If you want to give a name to the coming era in American politics, you could call it the Return of Government.
I think of the years between the time that John F. Kennedy told us to ask what we can do for our country and the aftermath of 9/11 when President Bush told us all to go shopping as modern historical bookends of sorts. Kennedy arrived at about the apex of people's faith in the power of the state to make lives better. Bush arrived at its nadir.
Now that pendulum has begun to swing back.
Kennedy benefited from a change in national consciousness ushered in by FDR. Thanks to Roosevelt, old bromides about the inerrancy of laissez-faire capitalism were tossed aside, replaced by a sense that government was needed to stand watch over the unbridled greed of markets. He moved the nation toward a more protective regulatory state and sought to spread prosperity with a progressive tax structure and the establishment of rights for working people.
With Americans feeling that government was on their side, Kennedy's inaugural "ask what you can do" exhortation was a call to a collective national will — we are in this complex, dangerous world together and everyone has a sacrifice to make.
Bush, on the other hand, followed the line that his party had successfully sold since at least Ronald Reagan: Shared sacrifice in the name of the common good is a socialist trick. Bush was so uninterested in demanding anything of us following the al-Qaida attack and invasion of Iraq that he pushed for tax cuts and refused to consider a draft to bring military ranks up to needed levels.
No new money, no new troops — now let's start a pre-emptive war.
The legerdemain is that Bush demanded sacrifice, but of people with no power to object: our military reservists who thought they were signing up as weekend soldiers and the generations who will be burdened by the crippling debts reaped by Bush's Iraq adventure and his millionaires' tax cuts.
Sen. John McCain has not yet gotten the memo that the country doesn't want more of the same. He essentially promises to maintain the status quo in Iraq and to renew the tax cuts. (He also promises to end deficit spending by the end of his first term — a feat for which he offers no feasible plan. He thinks we're idiots.)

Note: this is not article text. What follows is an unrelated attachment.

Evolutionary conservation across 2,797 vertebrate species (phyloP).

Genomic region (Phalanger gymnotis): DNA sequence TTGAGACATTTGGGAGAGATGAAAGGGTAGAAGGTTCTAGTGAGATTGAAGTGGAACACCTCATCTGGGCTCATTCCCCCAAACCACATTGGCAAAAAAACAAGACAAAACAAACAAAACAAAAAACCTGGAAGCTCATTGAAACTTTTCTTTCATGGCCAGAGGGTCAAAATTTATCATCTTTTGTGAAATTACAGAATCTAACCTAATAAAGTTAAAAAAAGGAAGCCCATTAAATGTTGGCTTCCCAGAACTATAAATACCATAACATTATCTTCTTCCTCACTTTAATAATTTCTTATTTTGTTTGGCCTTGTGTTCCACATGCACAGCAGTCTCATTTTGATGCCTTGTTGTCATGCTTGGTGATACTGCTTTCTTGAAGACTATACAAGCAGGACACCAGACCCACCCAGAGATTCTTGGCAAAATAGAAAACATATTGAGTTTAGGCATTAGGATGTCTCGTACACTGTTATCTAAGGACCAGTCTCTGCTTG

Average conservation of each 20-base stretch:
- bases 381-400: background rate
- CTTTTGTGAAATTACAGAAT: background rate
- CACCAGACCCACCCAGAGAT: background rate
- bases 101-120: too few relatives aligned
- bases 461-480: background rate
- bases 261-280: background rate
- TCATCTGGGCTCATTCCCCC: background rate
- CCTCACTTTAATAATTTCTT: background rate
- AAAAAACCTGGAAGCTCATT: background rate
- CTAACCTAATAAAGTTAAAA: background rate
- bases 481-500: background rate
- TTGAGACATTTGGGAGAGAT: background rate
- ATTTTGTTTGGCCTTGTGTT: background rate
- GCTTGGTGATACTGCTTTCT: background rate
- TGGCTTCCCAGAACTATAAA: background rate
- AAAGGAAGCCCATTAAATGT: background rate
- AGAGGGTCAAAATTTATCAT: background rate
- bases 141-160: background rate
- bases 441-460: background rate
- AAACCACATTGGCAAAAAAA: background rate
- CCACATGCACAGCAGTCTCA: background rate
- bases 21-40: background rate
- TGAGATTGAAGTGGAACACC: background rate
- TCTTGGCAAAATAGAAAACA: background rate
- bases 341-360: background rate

But the populace has figured out that when conservatives hold formal power they will denounce government in public while quietly using it in back rooms to enrich their friends in the military-industrial complex, on Wall Street and at the country club.
Government is coming back in part because it has never gone away. It was just cruelly manipulated to serve elite masters.
When the credit card industry wanted to make it harder for average folks to declare bankruptcy after they became ensnared in debts through the overextension of credit, Congress obliged.
When private health insurance companies wanted to profit on the Medicare program and new drug benefit, Congress opened that door.
And there are hundreds of similar examples of what has happened since the reins of government were handed to leaders more concerned with servicing corporate interests than the little guy's.
Americans' faith in government's ability to effectuate positive change is returning because we have nowhere else to turn. The antigovernment types have made a royal mess of things. But our nation's future stewardship will take personal sacrifice. Energy independence and universal health care are not free. And if we want to wage war, we have to pay for it, regardless of the fantasia of the current administration.
There was a time when government was expected to act in furtherance of the common good and was given the benefit of the doubt when sacrifice was called for. That time is coming back. It's the only viable option there is.